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A cute canine cast – from Metro Weekly Full Link

Plot and Themes (No Spoilers)

The plot, as already outlined in the trailer, centres around a young boy called Atari who arrives on an island full of junk to find his lost dog Spots. It’s not a simple boy-and-dog story, however as Wes Anderson and his writing collaborators Roman Coppola and Jason Schwarzmann have created a pacy critique on contemporary political lunacy set 20 years in the future. The underlying premise is that a disease called Dog Flu forces a Japanese provincial government to quarantine and remove all canines from the mainland. Atari ends up befriending a group of dogs on this Trash Island, including a lovingly characterised antihero called Chief, a stray voiced by Bryan Cranston. The rest of the story mixes broadish political commentary brush-strokes with heartstring-tugging momentsin a beautifully-realised world which left me itching to stay in my seat for another viewing.

The dogs speak American English, though the humans in Megasaki speak Japanese using simple expressions (and no subtitles) which are designed for the viewer to “get the gist of”. This is a fascinating idea which almost works, though there just doesn’t seem to be any obvious reason for it. I do wonder whether Anderson could have predicted the social media uproar about stereotyping Japanese culture, however well-intentioned his homage appears to be.

Cultural appropriation aside, it is hard to avoid the word “quirky” when describing a Wes Anderson flick, and yes the film does have an eccentric narrative. But this is the closest I’ve ever felt emotionally engaged with a Wes Anderson film, where often I find his style and worldview a little too idiosyncratic to fully embrace the immersion his worlds entreat. In this offering, however, the emotional core of the film is studiously crafted, from the relationships between the human characters and between human and dog. There were a few sniffles in the theater.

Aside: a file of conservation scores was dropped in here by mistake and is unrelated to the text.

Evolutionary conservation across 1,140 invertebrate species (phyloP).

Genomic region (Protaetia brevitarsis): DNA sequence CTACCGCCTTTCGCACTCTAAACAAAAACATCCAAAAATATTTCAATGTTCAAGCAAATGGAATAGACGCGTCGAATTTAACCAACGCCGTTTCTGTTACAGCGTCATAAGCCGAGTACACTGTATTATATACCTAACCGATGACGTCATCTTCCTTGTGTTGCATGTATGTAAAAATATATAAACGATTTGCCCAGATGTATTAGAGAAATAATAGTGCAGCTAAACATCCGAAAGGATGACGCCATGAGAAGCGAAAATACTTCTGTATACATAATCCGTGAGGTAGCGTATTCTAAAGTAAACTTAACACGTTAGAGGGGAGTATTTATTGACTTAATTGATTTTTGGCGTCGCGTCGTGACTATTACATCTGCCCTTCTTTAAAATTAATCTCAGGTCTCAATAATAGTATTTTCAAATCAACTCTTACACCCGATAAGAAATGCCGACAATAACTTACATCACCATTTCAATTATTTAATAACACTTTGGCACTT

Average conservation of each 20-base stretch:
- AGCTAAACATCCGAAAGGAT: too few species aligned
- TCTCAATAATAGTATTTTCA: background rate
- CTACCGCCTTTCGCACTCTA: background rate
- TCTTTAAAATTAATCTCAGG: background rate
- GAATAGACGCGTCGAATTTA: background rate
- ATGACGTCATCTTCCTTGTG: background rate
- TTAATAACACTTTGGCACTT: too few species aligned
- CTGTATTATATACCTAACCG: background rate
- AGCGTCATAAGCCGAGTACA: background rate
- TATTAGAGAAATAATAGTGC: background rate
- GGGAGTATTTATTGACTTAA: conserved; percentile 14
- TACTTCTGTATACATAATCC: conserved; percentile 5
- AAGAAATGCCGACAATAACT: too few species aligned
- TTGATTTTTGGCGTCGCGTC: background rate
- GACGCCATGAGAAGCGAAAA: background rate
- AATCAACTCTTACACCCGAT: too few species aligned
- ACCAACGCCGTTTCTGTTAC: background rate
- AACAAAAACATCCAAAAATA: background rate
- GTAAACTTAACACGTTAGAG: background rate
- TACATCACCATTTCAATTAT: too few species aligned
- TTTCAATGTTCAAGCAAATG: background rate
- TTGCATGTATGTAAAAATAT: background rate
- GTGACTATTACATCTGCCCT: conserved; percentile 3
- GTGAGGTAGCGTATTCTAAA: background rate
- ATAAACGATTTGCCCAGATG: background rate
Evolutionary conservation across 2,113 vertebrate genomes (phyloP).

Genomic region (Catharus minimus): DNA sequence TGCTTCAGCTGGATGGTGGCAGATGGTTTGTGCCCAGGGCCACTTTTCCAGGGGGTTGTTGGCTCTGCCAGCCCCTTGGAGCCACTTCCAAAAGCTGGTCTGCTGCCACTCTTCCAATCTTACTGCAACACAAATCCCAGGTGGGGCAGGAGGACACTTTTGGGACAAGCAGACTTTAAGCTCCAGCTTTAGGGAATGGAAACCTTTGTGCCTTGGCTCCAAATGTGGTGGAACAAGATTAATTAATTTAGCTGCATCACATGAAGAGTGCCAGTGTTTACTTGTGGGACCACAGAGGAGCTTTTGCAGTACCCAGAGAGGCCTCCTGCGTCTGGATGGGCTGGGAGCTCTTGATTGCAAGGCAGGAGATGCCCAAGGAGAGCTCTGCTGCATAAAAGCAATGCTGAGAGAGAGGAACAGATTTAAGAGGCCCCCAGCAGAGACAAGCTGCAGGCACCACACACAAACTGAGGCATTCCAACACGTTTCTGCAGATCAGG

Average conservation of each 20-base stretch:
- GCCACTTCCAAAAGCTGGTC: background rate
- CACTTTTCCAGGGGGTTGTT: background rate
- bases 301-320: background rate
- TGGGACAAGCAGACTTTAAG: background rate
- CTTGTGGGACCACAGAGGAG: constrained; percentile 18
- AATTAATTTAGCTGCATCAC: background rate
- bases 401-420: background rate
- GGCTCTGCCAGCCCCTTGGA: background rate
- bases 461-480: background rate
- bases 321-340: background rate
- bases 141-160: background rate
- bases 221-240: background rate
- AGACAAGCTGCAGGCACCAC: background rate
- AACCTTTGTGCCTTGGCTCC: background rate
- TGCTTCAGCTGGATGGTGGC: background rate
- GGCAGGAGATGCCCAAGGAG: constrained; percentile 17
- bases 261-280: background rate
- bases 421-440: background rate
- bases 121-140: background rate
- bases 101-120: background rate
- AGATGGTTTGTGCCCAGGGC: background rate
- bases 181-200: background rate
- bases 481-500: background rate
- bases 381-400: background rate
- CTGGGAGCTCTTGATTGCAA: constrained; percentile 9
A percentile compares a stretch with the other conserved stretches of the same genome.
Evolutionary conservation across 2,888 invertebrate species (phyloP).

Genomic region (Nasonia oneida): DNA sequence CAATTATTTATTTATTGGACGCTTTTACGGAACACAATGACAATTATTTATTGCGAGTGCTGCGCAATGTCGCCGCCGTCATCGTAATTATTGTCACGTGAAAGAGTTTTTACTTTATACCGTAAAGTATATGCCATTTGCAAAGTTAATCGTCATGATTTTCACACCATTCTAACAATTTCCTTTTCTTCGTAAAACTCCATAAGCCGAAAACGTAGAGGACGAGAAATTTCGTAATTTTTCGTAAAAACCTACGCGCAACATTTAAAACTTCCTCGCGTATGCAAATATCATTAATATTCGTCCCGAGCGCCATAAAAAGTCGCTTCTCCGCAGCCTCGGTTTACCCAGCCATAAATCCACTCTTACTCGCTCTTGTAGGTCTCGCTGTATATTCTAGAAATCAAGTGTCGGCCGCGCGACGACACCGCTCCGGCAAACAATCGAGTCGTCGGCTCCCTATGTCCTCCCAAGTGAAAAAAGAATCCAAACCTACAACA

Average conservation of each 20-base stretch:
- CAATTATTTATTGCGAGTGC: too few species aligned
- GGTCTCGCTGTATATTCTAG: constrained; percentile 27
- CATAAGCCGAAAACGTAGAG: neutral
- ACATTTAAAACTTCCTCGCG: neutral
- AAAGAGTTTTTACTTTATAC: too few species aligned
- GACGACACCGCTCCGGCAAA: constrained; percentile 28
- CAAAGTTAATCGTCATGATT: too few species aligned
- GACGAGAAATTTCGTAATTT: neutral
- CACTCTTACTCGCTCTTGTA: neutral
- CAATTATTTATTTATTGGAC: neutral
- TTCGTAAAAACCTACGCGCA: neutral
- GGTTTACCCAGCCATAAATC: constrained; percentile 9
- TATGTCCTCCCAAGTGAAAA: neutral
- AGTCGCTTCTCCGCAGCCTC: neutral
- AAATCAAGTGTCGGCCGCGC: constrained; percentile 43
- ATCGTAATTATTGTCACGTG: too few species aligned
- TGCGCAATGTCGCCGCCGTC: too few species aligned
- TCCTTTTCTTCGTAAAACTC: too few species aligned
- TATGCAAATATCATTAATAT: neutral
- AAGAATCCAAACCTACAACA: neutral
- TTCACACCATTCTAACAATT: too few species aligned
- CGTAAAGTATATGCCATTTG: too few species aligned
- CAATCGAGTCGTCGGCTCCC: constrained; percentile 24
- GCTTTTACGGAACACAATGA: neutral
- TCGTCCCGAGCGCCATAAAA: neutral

Visuals
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A panorama of Megasaki – from It’s Nice That Full Link

The stop-motion visuals are, predictably, stunning to look at. Anderson brought over a sizeable portion of the visuals team from his first animated effort Fantastic Mr. Fox to create a fictional Megasaki City using 240 sets and 130,000 stills. The result is a beautifully handmade-style film, and even the piles of garbage in Trash Island conjure a minimalist beauty. Together with more standard cartoon animated elements used for television clips and intriguing takes on classic Japanese artwork seen in various backdrops, this film really is gorgeous to look at.

As with Anderson’s previous work, everything on screen has been meticulously selected for inclusion. Even if the amount of content on the screen is often Spartan, there is still not enough time to take in all the little screen delights, so most viewers will be looking forward to DVD and Blu-Ray releases in order to ingest all the delicious treats that Wes Anderson throws.

Performances
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A typically stellar group of actors for Wes Anderson – From Foxsearchlight.com Full Link

This director knows a lot of people. The cast-list for Wes Anderson films can be farcically imposing, and this film is true to form. Bill Murray, Edward Norton, Bryan Cranston, Jeff Goldblum, Scarlett Johansson, Harvey Keitel, Ken Watanabe, Greta Gerwig, Tilda Swinton… you get the picture. Special praise must go to young Canadian Koyu Rankin for his performance as 12-year-old Atari. As with Fantastic Mr. Fox, the voices of the actors resonate through the animated characters they portray and each role appears to be hand-crafted for the voice talent.

Soundtrack

If I’ve made it clear that the first star of this film are the visuals, the second is the music. There are classic tracks from Akira Kurosawa’s Seven Samurai and Drunken Angel films, together with psychedelic rock and swing jazz from the 1950s and 1960s. These are the dressing for a stunning original score from Alexandre Desplat, who just won an Oscar for his work on The Shape of Water. If you’ve heard his name prior to that, he also won an Oscar with another Anderson film The Grand Budapest Hotel. Taiko Drumming provides the centrepiece for the score, although there are some whimsical forays into dreamlike electronic music and more jazzy interludes. It is a triumph

Quirks
wes-anderson-isle-of-dogs-040.jpg

Pro-Dog protestors in the fictional Japanese city of Megasaki – from technobuffalo.com Full link